10 January 2002 Edition

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Three books for the New Year


By Morgan Llywelyn
Published by Forge
€29.01 (hardback)

Hanged for Ireland: A documentary history
By Tim Carey
Published by Blackwater
€20 (hardback)

Republican internment and the prison ship Argenta 1922
By Denise Kleinrichert
Published by Irish Academic Press
€44.44 (hardback)

The New Year is a time for returning unwanted Christmas presents, and you always seem to get loads of books if you're a republican. With hundreds, nay thousands jumping out at present hunters from the shelves of most good bookshops, they are an easy gift option as most republicans have a healthy appetite for books, especially those which relate to aspects of Irish history and the Irish struggle. If you received the wrong books or ones you've already read, swap them and buy the following three books.

Anyone who read Morgan Llywelyn's best-selling novel, 1916, will be delighted that the second part of the trilogy is now available.

Continuing her talent of accurately interweaving fast-moving events in Irish history with strong fictional characters, Morgan, presents to us events after 1916 for some of the characters of the first novel in the trilogy. 1921 continues the life of now-republican journalist Henry Mooney, Ned Halloran survivor of the Rising and Síle Duffy and her daughter 'Precious'. The turbulent years from 1916, the Tan War, the rise of Sinn Féin, the Treaty debates and the Civil War provide the backdrop to this installment. For anyone who enjoys historical fiction or faction this is a must. I await the final chapter.

Kevin Barry and nine of his comrades were re-interred during moving ceremonies earlier this year. Tim Carey's book not only details the history of the 'Forgotten Ten, he also covers their funerals in his text and photographs. His book is a welcome edition to the small collection of books/pamphlets on the lives of these ten hanged Volunteers and how their sacrifice influenced Irish history. To the pamphlet of Sean Cronin, Kevin Barry; Donal O'Donovan's Kevin Barry and his time; and the pamphlet The Fortgotten Ten, a commemorative brochure by myself, is added this high quality production, with a number of photographs I hadn't seen before and one or two new nuggets of information about the lives and times of the Ten. Included also is a history of the campaign to re-inter the men and also if you are interested are the speeches on the days of the burials including of sniveling Cardinal Cahal Daly's comments.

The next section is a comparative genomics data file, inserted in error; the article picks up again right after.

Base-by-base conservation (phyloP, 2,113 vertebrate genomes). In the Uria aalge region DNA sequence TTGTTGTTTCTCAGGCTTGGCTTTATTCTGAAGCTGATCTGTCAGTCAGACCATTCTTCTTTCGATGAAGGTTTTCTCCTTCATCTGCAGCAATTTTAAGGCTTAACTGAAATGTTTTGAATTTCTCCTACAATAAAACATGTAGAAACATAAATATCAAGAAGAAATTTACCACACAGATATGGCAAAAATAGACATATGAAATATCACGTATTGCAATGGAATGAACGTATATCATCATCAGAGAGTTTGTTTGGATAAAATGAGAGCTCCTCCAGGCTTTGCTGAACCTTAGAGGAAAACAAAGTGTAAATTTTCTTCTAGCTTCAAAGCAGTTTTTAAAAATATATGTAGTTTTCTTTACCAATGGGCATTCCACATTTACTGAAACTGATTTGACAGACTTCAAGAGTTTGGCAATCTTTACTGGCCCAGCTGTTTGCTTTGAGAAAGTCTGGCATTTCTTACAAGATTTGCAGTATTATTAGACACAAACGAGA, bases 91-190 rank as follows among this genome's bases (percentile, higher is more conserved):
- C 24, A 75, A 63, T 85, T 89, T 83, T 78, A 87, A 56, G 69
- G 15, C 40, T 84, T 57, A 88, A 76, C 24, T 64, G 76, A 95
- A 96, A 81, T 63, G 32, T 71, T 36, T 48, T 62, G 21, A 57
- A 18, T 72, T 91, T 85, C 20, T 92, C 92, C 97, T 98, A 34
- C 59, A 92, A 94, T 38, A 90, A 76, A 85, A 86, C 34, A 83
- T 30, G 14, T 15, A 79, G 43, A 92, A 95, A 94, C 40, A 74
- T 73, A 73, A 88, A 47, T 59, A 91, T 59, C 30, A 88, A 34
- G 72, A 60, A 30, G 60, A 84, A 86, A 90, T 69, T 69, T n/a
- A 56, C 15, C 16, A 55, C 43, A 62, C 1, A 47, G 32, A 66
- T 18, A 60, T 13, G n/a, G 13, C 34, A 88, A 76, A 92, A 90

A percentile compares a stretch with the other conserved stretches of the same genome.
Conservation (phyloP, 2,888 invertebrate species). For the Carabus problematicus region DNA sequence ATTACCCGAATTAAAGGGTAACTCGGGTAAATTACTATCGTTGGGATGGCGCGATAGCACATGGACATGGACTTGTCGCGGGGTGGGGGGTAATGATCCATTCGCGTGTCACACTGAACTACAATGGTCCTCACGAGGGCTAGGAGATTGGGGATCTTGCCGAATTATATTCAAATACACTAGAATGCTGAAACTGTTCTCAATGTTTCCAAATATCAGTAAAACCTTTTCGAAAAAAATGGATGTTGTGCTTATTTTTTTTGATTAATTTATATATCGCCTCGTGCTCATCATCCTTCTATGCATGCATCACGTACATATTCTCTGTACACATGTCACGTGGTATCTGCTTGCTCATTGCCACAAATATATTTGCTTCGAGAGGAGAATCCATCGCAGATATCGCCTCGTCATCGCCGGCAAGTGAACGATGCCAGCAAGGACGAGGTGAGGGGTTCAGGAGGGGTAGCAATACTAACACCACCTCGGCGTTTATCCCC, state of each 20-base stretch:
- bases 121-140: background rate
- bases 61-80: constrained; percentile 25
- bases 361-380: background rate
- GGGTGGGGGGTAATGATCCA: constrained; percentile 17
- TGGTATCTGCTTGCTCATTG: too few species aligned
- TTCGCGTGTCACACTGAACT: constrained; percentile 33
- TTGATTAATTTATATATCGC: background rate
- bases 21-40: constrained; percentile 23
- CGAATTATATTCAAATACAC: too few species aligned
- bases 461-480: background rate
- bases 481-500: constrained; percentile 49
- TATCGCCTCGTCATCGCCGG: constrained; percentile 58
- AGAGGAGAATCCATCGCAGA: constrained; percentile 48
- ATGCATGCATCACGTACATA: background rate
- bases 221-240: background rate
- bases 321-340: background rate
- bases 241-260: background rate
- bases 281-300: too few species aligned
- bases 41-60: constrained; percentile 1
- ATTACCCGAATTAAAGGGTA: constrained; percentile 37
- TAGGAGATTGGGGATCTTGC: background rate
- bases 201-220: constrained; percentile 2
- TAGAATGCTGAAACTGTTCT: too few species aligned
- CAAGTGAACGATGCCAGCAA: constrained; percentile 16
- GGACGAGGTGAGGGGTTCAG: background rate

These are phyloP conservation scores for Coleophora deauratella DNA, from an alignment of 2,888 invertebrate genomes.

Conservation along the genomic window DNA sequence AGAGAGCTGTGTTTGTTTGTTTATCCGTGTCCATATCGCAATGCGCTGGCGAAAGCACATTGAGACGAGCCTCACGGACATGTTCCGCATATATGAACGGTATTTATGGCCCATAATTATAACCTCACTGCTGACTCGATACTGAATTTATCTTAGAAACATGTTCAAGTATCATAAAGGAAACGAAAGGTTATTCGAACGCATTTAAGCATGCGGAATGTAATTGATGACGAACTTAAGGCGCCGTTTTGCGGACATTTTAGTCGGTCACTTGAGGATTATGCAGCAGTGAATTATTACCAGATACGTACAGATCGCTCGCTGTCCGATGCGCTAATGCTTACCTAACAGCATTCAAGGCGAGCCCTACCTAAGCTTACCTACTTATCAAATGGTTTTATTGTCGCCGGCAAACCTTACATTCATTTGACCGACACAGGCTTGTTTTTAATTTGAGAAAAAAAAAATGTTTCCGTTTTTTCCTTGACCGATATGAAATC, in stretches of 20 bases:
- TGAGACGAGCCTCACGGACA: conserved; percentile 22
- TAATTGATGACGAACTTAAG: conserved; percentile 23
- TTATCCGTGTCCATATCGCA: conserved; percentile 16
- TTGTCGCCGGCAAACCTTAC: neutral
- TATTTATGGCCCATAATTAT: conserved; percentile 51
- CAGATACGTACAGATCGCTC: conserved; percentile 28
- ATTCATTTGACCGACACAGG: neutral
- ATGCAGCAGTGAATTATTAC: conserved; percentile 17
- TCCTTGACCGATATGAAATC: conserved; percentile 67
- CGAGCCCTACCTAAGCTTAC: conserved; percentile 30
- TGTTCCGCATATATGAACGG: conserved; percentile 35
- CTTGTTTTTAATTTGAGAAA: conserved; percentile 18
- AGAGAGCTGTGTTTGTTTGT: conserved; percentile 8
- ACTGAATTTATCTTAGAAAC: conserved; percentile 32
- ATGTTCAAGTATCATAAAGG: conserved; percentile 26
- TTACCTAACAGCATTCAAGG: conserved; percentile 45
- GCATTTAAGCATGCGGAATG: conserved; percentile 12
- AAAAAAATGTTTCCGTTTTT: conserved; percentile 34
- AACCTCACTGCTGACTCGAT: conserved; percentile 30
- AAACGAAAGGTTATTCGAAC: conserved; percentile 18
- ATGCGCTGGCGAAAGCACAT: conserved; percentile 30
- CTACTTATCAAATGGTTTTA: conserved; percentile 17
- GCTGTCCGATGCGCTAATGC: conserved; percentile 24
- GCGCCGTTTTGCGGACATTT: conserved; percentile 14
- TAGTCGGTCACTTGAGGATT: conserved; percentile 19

The SS Argenta was a prison ship which 'housed' nationalist internees following the fledging Six-County state's attempts to crush republican resistance to it and to its new sectarian paramilitary police force. A well-researched potted history of events leading up the decision to swoop on 300 nationalist on May 22 1923 starts this important book on a largely sidelined aspect of Irish history. In all over 900 men and women would be lifted between 1922 and 1925 under the orders of James Craig head of the new regime in the North.

Denise has done a great service in bringing to life again the lives of those held in below-deck cages on this prison ship moored during those years in Belfast Lough. Through interviews with surviving internees and the primary research of the recently-opened Public Record Office file containing the full personal detention dossiers on the men containing police records, intercepted letters and prison records, Denise presents a very comprehensive history of the ship. She details how the men suffered malnourishment, disease and death, physical abuse, hunger-strikes and the sense of abandonment by other republicans and nationalists who were caught up in the Civil War. Denise's book is a welcome addition to the growing list of books detailing the prison lives and struggles of Irish republican and nationalists during the ongoing struggle for Irish freedom.

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